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Welcome to an energy wonderland
Published in Al-Ahram Weekly on 17 - 06 - 2010

Injy El-Kashef steps through the green gate of the World Environment Day in Cairo's Al-Azhar Park
Remember Charlie and the Chocolate Factory ? Remember the inventiveness, ingenuity, resourcefulness and creativity the golden ticket winners witnessed in Willie Wonka's world? Behind the gates of Al-Azhar Park, and with no need for a golden ticket, visitors who flocked to the World Environment Day (WED) celebration on 5 June also caught a glimpse of another reality, an alternative version of their daily lives should they finally choose to step where the grass is greener.
Picture a long queue that never seemed to dwindle over the course of seven hours, where children and adults alike awaited their turn for a one-minute bicycle ride that would take them absolutely nowhere. Nope, this is not a riddle, though one day it may well be. Ladies and gentlemen, this is the water-filtering bike: by employing the kinetic energy from the cycling motion of the rider, this device cleans and filters water -- and it was just one of the dozens of inventions presented to the public. Mind-blowing.
Shouldering the responsibility, for the third year, of organising the WED celebration held on 5 June at Al-Azhar Park, the Wadi Environmental Science Centre (WESC) faced a challenging task. On this UN-designated "Year of Biodiversity" -- and when words such as "environment", "sustainability", "renewable energy", "recycling" and the rest seem to be enjoying growing appeal, though without the necessary commensurate action on either the public's or the individual's part to back them up -- the mission of this reputable NGO was indeed formidable.
How do you shift people's attitudes towards the world they inhabit? From mere consciousness of the possibility of an alternative existence relying on methods that are as yet unfamiliar to the masses, to actual individual daily implementation, is a huge leap akin to preaching a new religion. It does not ultimately matter how lofty the goal is. Whether the aim is saving the planet, the global community or even the entire galaxy with all of its inhabitants, if the individual's curiosity and interest are not personally piqued, then good luck getting him or her to lift so much as a finger, as long as he or she continues to believe tomorrow is yet another day.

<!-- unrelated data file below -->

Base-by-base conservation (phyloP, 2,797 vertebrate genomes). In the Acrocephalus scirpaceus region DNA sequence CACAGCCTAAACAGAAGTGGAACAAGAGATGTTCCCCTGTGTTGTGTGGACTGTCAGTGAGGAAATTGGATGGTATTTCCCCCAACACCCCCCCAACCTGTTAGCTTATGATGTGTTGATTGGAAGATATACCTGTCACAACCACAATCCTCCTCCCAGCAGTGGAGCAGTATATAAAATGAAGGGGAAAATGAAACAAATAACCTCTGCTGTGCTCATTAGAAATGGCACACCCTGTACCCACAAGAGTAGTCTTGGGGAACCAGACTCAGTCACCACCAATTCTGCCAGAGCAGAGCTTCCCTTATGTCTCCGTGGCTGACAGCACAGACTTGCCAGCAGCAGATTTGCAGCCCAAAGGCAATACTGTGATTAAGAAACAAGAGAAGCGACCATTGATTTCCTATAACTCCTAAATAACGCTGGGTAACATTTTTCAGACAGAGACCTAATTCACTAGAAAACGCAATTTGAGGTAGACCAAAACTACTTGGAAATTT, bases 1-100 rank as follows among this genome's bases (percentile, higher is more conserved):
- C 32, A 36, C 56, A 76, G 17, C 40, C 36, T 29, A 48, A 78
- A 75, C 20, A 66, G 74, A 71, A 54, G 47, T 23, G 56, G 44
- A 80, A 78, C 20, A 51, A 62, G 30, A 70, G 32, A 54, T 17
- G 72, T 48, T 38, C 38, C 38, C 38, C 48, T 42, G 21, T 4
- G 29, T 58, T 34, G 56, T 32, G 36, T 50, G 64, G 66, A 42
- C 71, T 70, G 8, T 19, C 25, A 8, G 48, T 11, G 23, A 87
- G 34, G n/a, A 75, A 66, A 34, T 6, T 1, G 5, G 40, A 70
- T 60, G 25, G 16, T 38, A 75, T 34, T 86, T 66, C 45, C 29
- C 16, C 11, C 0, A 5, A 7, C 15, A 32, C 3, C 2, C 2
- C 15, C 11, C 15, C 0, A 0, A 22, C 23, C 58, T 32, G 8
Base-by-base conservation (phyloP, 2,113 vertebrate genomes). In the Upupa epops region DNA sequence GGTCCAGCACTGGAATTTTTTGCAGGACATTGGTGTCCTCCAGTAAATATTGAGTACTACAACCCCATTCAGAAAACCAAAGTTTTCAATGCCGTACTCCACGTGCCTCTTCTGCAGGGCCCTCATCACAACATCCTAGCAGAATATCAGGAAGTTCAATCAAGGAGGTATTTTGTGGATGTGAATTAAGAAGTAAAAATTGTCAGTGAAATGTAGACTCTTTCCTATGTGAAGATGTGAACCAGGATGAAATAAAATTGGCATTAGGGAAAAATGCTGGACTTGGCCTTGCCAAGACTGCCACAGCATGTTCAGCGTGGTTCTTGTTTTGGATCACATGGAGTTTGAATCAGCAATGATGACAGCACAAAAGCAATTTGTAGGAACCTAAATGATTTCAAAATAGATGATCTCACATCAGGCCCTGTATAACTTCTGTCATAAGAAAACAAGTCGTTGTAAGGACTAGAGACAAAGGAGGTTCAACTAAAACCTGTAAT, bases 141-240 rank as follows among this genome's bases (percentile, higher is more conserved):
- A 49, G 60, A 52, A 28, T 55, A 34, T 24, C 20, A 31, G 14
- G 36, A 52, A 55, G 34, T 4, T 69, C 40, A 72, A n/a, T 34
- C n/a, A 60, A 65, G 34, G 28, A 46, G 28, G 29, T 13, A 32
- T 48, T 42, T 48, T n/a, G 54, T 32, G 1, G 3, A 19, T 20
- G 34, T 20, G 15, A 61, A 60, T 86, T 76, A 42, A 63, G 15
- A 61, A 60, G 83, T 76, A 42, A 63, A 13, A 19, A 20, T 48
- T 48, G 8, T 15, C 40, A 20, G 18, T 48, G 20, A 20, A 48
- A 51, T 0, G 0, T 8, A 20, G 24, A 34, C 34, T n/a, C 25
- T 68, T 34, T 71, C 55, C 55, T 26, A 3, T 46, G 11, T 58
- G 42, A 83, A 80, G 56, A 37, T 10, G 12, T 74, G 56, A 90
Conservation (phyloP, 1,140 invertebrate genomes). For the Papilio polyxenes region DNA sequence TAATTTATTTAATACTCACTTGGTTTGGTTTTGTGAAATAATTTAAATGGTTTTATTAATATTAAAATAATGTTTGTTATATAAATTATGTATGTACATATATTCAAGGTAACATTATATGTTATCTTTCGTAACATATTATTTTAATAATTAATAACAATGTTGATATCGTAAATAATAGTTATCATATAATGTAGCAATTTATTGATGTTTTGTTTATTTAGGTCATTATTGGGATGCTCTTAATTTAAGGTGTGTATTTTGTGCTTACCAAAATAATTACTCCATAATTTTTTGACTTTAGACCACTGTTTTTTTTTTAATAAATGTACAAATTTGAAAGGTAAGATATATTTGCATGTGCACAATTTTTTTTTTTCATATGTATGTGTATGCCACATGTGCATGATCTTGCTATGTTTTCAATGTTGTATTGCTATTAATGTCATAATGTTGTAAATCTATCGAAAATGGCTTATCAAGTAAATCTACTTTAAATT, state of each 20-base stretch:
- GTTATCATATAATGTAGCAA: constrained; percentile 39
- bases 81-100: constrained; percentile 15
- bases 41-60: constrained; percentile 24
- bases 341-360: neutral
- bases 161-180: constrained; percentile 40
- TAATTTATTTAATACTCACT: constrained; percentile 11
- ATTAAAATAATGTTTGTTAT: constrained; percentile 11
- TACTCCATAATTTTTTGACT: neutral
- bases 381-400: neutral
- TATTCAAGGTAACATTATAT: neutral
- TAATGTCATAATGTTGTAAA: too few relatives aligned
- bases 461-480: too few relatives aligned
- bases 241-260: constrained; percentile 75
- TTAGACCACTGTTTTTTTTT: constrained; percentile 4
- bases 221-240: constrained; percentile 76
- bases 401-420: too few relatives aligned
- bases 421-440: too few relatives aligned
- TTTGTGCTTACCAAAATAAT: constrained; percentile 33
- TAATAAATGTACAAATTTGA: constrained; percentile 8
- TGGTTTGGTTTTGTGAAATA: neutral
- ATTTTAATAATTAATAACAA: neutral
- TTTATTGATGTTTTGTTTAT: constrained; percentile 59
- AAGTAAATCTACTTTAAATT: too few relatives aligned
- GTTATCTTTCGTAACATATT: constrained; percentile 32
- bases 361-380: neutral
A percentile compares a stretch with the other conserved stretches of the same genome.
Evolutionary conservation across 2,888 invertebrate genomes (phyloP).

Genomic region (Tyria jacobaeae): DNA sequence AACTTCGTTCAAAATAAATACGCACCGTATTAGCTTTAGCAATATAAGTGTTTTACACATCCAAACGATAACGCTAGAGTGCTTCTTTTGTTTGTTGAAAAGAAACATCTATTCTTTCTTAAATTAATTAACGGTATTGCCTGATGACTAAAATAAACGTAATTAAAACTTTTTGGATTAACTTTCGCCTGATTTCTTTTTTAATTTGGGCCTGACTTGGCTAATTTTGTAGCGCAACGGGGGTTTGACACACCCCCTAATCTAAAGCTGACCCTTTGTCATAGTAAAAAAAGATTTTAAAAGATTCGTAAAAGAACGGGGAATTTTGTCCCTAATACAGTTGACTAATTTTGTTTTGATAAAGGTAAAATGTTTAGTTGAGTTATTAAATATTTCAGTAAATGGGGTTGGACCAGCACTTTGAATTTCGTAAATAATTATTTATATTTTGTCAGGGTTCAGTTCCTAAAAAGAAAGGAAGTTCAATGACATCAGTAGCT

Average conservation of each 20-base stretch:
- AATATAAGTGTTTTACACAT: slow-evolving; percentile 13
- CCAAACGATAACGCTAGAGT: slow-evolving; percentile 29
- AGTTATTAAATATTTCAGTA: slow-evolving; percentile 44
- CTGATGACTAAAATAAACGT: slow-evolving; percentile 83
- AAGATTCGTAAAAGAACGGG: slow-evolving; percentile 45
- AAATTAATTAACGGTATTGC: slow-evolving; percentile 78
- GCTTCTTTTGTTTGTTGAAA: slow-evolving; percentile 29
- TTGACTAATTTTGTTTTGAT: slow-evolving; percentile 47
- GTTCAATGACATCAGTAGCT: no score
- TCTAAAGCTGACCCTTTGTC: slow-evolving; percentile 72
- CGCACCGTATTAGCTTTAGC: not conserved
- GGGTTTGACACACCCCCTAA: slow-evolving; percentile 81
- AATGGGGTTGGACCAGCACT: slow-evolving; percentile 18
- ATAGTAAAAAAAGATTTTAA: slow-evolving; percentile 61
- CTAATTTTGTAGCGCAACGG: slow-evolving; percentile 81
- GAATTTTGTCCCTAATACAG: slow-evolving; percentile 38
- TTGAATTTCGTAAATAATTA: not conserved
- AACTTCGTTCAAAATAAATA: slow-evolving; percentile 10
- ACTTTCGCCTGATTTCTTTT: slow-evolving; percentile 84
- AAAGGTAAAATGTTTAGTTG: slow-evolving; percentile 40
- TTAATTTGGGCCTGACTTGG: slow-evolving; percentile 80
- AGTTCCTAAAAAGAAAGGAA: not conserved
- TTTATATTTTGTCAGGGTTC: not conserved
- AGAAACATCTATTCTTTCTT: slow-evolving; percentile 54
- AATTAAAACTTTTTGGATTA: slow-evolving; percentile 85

This WESC understands all too well, having confronted such a mass pattern of thinking, or of being, with unrelenting stamina for the eight years of its fruitful existence.
Joining efforts with the Ministry of State for Environmental Affairs, the WESC transformed Al-Azhar Park's lakeside ground into a fully-fledged amusement fair -- without the slightest harm to the environment, since this was the first Carbon Zero event to take place in Egypt. Now, a little bit about that. A "carbon footprint" is the total amount of greenhouse gas emissions -- accepted as being the cause of global warming threatening biodiversity, ecosystems and the livelihood of hundreds of millions of people -- caused by an event, organisation or product.
By calculating the WED 2010 celebration's Carbon Footprint -- which amounts to 27 tons of CO2 equivalent caused by transporting those estimated to attend the event -- the WESC joins international events, such as the 2010 FIFA World Cup currently underway, and organisations, such as the United Nations, that have also calculated their Carbon Footprints. Taking matters a step further, by offsetting the emissions from WED 2010, the WESC made the day the first Carbon Zero event in Egypt.
For many, the notion of "footprinting" is rather alien, for the biggest challenge facing the environment is in fact how blindly humanity takes the planet for granted -- and that is precisely why such a relatively novel concept as footprinting raises immense awareness in and of itself. The idea of calculating the damage immediately implies that damage is inflicted. With all of our technology, we have yet to begin to comprehend the wisdom of communities who continue to benefit from the bounty of the earth without depleting it.
A member of one such community was Am Jameel, who had come all the way from Saint Catherine's in Sinai to spend the day at Al-Azhar Park, upon the WESC's invitation, educating those who stopped by his "booth": a piece of cloth, extended on the grass, upon which medicinal herbs, handcrafted items, and hand-woven textiles were available for all to see, in all their simple and glorious beauty.
Throughout the day, adults and children streamed from one booth to another, their faces puzzled, surprised and enthralled at the discoveries presented to them under the four themes of the day: energy, waste, water and biodiversity. The crowds seemed to have stepped into wonderland. The simpler and, hence, more "naturally" logical, the invention on display, the wider their eyes opened and the brighter their smiles shone.